Four Colour Thoughts – Artemis & the Assassin #1

The Creators – Stephanie Phillips – Writer, Meghan Hetrick & Francesca Fantini – Artists, Laren Affe – Colours, Troy Peteri – Letters

The Players – Maya, Isak, Virginia

The Story – Time-travelling assassins and key moments in history mixed with action, adventure and Rasputin.

The Take – The first story in the book, as there are two, deals with an assassin named Maya who kills Rasputin back in Russia in 1916. From there she heads back to the present where her mentor Isak waits with another mission, this one taking place in Vichy, France 1944. In France is another young woman named Victoria who is helping out the French resistance to great effect, so much so that readers have to wonder if she too is a time-traveller. As it is, writer Stephanie Phillips does not pepper the book with too much in the way of content, at least as far as the first tale goes. It is intriguing and interesting and it definitely makes the reader want to know more, but there definitely should have been more as it seemed very sparse, like watching ten minutes of a two hour film. Giving everything away is not what is expected though, as there would be no need to read any further, but a little more depth and a few more pages would have been preferable. As for the second tale, it takes a look at Maya’s background, more specifically her training. Despite being talented and the very best in her class, she is being held back, at least for a time. While she objects, there is a very good reason in doing so, though what that reason is, is never revealed to the reader, at least not as of yet. While the book was lacking in story overall, the artwork looked great and it is definitely one of the sharpest titles to come from Aftershock thus far. Such as it is, a book cannot survive on looks alone and it is hopeful that Phillips beefs it up so to speak come the next couple of issues, or at the very least, provides some sort of answers to the situations she has laid out. Artemis and the Assassin is not an altogether bad reading experience, but it is lacking just a little bit which keeps it from being it truly great.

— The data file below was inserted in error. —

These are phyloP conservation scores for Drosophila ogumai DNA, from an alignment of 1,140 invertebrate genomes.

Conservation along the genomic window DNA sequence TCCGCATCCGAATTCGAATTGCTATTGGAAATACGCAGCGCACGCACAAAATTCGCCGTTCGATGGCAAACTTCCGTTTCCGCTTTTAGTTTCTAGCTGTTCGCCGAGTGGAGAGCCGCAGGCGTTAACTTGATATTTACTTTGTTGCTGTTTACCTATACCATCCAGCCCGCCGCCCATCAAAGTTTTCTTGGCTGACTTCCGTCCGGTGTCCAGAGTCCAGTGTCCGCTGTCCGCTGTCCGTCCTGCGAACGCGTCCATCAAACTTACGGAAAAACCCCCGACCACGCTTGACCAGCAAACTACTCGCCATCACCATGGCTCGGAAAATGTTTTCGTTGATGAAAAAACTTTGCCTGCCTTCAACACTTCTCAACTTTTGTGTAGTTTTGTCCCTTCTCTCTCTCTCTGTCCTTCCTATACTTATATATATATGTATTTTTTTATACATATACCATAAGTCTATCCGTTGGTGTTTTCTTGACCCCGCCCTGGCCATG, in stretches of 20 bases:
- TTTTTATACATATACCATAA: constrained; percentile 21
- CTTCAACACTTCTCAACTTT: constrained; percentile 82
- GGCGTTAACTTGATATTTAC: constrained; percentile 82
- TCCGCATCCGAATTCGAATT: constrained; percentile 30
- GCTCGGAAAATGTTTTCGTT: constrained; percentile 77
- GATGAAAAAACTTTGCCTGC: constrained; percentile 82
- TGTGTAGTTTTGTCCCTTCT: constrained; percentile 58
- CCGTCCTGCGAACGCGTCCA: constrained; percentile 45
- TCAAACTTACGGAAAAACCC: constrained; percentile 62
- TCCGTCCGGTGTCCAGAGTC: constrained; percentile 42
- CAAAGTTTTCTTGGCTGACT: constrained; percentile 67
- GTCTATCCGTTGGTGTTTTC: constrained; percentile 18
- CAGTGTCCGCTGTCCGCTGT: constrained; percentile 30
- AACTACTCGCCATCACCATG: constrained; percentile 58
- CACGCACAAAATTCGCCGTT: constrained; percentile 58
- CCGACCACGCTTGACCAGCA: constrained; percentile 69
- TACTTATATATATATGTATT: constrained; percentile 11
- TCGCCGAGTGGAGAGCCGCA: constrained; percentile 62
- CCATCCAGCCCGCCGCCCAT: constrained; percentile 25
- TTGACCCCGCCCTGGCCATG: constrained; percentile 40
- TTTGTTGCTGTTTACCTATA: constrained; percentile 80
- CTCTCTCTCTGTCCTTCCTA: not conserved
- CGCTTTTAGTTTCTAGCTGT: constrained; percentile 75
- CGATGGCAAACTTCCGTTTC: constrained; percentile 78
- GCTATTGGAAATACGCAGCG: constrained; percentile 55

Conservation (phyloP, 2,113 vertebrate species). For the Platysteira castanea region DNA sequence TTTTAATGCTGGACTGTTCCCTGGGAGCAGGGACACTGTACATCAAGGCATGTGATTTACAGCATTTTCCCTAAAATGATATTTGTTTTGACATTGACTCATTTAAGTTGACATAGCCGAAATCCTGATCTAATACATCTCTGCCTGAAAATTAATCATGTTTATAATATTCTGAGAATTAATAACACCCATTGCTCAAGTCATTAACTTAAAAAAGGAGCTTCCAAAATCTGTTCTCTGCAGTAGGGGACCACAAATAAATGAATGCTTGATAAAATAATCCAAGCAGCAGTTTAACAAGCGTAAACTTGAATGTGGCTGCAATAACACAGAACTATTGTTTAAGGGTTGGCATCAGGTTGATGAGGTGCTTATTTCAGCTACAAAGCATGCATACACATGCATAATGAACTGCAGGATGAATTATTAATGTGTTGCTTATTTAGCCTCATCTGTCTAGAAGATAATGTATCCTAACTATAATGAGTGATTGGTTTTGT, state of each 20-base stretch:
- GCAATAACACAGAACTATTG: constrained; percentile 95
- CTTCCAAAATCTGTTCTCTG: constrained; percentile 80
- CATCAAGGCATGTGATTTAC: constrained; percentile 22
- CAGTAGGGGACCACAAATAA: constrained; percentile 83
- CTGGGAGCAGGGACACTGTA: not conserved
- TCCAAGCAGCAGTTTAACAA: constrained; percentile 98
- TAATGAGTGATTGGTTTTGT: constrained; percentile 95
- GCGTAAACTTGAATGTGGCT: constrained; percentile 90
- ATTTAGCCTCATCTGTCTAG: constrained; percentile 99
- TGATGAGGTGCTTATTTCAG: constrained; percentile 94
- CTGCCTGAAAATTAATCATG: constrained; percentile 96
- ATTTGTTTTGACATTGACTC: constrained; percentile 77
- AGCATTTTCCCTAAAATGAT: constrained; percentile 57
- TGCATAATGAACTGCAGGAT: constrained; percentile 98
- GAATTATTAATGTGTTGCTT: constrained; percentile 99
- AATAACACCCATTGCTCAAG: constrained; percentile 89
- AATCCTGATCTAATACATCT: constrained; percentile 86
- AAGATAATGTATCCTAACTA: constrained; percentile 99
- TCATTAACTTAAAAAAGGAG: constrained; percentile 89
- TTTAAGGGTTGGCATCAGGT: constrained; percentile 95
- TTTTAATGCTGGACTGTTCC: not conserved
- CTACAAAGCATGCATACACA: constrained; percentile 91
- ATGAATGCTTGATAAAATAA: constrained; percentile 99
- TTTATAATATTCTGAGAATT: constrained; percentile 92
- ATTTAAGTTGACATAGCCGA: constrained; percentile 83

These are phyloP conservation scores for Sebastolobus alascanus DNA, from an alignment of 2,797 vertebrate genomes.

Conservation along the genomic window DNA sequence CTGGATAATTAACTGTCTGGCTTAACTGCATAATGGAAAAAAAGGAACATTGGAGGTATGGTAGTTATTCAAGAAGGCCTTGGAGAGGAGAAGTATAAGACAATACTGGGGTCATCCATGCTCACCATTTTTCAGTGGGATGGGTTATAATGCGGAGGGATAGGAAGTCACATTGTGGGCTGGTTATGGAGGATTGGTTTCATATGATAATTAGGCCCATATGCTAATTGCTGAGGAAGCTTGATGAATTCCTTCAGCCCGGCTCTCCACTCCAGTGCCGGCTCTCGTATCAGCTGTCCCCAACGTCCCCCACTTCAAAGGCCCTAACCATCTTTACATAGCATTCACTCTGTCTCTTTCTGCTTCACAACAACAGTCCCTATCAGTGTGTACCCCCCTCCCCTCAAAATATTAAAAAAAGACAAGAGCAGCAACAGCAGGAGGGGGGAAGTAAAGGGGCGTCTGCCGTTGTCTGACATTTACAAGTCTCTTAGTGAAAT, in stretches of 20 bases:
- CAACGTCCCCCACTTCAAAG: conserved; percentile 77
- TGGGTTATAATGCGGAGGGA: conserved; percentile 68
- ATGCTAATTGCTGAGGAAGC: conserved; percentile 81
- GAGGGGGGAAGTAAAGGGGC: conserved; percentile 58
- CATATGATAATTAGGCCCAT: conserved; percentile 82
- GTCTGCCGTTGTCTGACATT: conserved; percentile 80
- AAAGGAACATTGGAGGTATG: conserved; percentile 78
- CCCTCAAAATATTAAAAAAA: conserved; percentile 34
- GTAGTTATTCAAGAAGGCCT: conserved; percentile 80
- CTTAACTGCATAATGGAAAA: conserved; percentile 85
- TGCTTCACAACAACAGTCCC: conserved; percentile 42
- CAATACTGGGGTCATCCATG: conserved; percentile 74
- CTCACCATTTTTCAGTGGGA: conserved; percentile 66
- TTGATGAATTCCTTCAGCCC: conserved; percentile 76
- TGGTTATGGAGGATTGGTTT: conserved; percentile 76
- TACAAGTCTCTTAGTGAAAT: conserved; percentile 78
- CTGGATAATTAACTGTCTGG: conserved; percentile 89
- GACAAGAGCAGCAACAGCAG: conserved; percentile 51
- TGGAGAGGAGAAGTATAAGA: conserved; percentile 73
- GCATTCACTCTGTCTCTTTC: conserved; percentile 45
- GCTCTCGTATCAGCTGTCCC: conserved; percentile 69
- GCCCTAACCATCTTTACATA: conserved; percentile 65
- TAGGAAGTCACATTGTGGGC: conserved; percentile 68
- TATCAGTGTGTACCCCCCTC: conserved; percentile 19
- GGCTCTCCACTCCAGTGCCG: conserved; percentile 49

Worth it? – Yes and no. Worth at least one more issue.

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